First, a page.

Speaking historically (like before the 2000s), has the queer community always been laser focused on attraction as the most important/defining feature of queerness?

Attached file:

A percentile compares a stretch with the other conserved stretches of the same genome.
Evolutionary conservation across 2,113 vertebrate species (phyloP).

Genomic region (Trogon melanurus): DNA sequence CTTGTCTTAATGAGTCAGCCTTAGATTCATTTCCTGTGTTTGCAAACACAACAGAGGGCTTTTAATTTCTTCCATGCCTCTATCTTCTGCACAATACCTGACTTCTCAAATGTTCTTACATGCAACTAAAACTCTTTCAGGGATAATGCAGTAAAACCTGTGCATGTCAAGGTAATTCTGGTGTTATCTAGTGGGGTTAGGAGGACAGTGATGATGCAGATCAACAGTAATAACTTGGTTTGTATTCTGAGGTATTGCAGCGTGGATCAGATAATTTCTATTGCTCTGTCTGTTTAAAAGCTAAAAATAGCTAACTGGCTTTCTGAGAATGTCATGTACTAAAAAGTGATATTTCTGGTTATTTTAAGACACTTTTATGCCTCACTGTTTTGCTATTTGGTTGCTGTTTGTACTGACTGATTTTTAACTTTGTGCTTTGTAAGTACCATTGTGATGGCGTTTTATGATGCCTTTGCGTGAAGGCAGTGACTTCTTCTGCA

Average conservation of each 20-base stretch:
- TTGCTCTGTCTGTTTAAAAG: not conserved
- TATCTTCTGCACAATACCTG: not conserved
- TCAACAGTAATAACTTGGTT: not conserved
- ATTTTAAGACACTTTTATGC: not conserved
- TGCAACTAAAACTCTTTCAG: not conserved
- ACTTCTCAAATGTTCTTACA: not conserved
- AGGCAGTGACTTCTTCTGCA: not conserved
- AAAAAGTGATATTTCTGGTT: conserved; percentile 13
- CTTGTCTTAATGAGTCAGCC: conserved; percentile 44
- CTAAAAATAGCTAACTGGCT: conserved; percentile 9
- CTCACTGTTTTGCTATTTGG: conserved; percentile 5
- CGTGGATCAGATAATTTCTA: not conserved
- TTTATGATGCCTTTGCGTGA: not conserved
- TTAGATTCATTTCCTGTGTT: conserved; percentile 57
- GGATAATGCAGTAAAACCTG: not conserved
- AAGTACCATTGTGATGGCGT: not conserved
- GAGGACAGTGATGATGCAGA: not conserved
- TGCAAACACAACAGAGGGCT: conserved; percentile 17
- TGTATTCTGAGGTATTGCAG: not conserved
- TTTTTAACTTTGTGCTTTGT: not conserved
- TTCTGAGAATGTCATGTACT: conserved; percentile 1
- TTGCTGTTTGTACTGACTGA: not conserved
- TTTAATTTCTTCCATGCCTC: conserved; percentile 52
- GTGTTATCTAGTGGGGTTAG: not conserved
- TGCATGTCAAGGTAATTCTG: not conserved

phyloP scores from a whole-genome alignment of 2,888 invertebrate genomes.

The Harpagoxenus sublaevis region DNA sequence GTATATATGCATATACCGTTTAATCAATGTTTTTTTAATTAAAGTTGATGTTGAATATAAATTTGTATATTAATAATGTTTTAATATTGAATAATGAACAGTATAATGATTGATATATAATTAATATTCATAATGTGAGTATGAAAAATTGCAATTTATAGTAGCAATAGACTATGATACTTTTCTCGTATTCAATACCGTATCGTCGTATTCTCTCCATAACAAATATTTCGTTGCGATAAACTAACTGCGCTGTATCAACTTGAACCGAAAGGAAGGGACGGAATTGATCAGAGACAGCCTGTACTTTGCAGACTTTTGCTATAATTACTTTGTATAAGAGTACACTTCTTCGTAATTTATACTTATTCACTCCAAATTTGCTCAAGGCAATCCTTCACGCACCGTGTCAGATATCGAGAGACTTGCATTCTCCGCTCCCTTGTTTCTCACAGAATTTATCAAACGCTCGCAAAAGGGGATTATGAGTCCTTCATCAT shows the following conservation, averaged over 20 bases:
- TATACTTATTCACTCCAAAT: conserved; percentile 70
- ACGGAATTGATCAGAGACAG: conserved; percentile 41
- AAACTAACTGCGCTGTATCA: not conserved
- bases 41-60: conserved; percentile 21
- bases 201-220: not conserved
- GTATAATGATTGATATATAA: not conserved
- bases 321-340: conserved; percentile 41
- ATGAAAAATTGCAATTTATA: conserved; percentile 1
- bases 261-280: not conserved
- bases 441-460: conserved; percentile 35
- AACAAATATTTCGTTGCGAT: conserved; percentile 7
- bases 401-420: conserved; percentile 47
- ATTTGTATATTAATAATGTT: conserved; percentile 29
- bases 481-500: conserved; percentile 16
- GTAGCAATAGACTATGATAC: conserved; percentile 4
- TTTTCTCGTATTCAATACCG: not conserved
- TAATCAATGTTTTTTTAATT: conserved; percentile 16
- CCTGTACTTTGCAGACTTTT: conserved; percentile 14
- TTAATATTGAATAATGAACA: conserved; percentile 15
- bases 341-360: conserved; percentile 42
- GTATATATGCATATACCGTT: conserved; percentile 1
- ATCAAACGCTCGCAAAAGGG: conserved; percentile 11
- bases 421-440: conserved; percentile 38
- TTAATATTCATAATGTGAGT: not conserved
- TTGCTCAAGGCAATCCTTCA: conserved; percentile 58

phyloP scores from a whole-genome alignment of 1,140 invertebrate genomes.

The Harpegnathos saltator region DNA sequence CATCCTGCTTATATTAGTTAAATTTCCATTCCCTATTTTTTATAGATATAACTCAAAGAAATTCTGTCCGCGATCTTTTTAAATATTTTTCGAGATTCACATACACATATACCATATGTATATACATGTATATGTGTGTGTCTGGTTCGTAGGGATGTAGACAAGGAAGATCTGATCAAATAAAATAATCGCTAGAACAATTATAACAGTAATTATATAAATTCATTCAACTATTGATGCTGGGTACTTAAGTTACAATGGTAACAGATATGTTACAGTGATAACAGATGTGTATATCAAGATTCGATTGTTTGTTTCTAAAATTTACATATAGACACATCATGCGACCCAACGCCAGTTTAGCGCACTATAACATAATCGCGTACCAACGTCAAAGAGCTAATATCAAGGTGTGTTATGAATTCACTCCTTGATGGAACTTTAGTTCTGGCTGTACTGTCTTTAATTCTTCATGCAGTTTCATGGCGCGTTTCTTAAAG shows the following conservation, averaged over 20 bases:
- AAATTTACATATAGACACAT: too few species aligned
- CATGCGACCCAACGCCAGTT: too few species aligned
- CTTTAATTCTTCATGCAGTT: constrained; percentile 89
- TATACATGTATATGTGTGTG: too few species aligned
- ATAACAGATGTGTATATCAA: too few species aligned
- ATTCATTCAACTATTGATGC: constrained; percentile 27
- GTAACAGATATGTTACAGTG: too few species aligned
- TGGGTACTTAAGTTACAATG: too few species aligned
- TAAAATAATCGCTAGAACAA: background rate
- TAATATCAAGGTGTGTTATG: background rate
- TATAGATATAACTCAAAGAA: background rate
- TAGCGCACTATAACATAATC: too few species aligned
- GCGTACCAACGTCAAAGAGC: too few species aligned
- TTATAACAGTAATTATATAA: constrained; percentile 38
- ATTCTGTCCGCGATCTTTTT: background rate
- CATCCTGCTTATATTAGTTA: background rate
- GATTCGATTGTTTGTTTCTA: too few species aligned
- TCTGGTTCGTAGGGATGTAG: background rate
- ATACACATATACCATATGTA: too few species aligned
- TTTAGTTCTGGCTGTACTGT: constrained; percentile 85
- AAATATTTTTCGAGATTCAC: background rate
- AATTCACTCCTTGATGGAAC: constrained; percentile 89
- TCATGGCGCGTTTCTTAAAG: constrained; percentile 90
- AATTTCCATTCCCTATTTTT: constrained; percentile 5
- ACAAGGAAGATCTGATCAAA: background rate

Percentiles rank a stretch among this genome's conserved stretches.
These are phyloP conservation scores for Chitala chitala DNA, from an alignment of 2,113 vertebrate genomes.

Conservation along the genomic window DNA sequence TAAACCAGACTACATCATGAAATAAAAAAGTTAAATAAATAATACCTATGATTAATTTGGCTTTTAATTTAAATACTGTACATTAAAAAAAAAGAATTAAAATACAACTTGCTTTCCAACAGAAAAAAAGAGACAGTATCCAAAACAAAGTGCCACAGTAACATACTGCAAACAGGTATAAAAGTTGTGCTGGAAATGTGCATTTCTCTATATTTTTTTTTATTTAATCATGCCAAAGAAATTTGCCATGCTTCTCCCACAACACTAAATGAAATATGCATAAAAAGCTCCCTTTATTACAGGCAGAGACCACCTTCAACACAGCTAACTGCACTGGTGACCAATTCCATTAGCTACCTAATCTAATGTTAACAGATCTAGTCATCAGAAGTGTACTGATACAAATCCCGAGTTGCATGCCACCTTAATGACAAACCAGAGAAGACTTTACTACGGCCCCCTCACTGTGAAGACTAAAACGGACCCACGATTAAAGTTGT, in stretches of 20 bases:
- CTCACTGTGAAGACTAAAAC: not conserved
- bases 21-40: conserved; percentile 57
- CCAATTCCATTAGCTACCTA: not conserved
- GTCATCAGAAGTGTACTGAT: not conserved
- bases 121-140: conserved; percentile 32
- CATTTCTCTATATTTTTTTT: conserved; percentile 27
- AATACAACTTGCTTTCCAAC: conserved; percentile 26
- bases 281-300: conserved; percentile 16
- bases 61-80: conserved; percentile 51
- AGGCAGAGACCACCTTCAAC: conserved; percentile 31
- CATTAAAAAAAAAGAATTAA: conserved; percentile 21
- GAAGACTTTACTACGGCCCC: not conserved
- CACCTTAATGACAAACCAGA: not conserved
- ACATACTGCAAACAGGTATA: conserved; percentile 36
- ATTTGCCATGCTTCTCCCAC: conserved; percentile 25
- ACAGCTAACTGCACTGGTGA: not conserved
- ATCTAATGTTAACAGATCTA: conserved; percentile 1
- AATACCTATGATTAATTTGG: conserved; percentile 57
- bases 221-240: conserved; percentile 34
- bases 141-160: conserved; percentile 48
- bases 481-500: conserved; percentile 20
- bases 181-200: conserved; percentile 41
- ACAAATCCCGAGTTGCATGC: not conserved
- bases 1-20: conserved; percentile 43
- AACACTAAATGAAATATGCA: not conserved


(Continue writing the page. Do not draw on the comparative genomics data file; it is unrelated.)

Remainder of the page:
I think I would first need to ask the question: speaking historically, how do we even locate a “queer community”? What does “queer community” even refer to? What place and time and formats are we considering within the scope here? Is “in the United States” being assumed? If so, why? Are we trying to look at anything and everything that explicitly uses the word “queer”? Or are we getting at something more narrow than that? What is our defining criteria — and how might that criteria be predetermining any conclusions we come to in the first place? Is “the queer community” referring to absolutely anybody related to the term “queer,” or is the “community” angle important? Is “the queer community” meant to encompass “the gay community”? Is “the queer community” meant to encompass “the LGBT community”? Where do we draw the lines? What counts as a source document for the purposes of this question? What do we do to reconstruct narratives of a community that barely has a written history and whose oral histories are mired in dispute? What *is* “the queer community”? How would we even know how to go about answering such a question in the first place?